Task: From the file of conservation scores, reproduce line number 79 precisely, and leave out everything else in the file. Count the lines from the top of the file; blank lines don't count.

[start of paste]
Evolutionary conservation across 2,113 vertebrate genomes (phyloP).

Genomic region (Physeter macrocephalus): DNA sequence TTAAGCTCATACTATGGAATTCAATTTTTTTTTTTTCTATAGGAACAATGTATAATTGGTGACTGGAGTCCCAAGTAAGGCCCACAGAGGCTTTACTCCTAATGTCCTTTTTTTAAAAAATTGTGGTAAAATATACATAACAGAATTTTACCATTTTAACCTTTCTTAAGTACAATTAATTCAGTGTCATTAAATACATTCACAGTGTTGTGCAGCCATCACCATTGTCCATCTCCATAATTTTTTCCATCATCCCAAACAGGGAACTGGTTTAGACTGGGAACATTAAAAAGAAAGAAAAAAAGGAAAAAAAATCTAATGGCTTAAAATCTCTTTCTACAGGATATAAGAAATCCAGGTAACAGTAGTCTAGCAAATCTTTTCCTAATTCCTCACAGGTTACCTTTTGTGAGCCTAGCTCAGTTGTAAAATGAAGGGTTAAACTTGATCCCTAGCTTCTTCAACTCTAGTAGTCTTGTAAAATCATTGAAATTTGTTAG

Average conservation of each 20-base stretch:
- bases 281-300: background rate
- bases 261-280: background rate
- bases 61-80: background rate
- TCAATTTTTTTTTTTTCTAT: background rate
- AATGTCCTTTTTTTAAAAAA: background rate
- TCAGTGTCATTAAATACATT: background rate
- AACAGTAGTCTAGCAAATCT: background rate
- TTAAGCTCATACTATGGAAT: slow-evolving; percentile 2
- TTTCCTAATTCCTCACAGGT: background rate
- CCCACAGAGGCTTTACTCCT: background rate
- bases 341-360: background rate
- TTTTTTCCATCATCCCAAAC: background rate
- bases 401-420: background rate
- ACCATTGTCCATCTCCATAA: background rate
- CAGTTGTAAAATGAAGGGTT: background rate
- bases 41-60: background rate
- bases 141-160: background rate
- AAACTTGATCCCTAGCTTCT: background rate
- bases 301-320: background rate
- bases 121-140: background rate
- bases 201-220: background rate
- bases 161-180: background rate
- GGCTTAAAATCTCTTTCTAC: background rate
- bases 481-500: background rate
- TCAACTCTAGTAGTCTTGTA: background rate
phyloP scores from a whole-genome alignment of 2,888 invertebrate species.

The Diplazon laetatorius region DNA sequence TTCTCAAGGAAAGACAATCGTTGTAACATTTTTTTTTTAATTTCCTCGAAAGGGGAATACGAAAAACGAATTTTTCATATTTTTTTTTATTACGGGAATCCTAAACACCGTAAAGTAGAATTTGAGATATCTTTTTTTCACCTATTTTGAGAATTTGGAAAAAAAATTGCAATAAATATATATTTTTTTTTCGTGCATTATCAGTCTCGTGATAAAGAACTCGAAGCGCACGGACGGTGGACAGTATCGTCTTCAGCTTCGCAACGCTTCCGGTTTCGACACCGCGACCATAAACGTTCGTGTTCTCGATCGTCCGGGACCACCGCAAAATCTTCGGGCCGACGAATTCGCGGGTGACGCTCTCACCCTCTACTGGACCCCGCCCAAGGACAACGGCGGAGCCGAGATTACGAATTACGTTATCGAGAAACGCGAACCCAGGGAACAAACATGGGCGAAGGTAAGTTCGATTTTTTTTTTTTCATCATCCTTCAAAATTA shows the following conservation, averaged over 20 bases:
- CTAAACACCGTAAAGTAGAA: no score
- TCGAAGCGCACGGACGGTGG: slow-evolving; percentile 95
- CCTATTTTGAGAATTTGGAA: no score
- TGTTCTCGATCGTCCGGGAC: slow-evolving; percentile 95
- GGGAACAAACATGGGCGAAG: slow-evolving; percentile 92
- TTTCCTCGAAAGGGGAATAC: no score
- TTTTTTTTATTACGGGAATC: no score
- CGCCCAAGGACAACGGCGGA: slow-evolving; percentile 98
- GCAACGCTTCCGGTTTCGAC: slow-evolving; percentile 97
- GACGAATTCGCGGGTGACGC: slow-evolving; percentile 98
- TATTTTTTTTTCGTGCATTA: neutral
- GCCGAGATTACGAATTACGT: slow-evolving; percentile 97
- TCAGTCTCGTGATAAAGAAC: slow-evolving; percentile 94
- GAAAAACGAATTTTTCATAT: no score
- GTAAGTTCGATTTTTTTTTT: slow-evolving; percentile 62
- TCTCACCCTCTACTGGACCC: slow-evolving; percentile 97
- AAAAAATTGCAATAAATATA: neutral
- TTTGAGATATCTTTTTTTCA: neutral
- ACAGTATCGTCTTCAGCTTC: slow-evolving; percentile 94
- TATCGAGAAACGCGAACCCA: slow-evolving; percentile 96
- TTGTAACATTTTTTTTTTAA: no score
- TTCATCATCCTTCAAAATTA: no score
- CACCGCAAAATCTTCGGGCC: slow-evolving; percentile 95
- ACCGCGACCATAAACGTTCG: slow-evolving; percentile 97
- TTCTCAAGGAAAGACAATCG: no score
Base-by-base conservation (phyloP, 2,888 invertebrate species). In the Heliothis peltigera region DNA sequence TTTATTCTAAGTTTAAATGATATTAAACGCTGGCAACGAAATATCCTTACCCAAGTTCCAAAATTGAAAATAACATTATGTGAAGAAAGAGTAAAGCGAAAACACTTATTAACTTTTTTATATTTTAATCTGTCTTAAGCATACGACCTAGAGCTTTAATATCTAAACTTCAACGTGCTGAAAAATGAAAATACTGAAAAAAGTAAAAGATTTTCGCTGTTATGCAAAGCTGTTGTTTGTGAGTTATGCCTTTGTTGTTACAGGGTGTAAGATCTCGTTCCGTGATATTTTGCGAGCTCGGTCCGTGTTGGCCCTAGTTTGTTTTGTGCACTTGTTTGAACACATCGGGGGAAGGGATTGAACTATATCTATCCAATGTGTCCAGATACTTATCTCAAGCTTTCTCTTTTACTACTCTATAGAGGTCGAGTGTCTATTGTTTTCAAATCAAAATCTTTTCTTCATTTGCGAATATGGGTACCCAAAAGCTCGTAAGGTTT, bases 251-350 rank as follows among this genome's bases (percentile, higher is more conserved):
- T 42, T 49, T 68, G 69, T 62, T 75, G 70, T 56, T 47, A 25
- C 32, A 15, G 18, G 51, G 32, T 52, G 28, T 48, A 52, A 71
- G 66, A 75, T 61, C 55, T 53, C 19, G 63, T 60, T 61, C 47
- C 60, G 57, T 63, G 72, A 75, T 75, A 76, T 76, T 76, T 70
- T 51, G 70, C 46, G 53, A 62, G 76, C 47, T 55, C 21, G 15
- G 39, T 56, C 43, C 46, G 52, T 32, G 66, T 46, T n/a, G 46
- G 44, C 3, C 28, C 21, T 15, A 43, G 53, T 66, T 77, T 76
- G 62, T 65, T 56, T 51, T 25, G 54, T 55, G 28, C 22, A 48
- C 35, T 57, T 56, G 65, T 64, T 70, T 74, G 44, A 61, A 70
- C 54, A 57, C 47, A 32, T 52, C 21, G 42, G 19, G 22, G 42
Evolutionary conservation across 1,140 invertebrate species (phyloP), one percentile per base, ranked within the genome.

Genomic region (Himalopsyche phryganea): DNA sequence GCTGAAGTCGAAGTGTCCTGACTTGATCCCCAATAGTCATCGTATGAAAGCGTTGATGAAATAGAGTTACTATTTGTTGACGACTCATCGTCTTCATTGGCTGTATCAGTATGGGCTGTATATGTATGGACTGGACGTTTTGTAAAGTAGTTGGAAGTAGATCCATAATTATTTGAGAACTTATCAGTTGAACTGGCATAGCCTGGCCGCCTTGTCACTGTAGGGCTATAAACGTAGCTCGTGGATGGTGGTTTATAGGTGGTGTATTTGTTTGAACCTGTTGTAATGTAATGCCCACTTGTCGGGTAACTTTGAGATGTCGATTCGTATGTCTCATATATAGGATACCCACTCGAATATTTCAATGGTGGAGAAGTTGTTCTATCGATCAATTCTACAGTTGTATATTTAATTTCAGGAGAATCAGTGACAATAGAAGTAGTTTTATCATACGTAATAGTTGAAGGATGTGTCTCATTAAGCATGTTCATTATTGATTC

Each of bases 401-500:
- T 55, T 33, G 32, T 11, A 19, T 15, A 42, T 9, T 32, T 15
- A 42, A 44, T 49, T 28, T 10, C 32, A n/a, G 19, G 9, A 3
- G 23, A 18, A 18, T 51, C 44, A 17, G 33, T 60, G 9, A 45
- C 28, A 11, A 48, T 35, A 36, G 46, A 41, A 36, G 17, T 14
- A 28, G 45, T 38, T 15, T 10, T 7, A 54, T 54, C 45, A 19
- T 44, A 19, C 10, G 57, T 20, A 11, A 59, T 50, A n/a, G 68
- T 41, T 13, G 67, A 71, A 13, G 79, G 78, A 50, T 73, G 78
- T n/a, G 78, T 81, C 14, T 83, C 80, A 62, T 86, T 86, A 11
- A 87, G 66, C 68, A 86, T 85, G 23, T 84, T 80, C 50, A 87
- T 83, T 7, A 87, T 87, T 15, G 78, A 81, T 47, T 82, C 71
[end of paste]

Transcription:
- T 83, T 7, A 87, T 87, T 15, G 78, A 81, T 47, T 82, C 71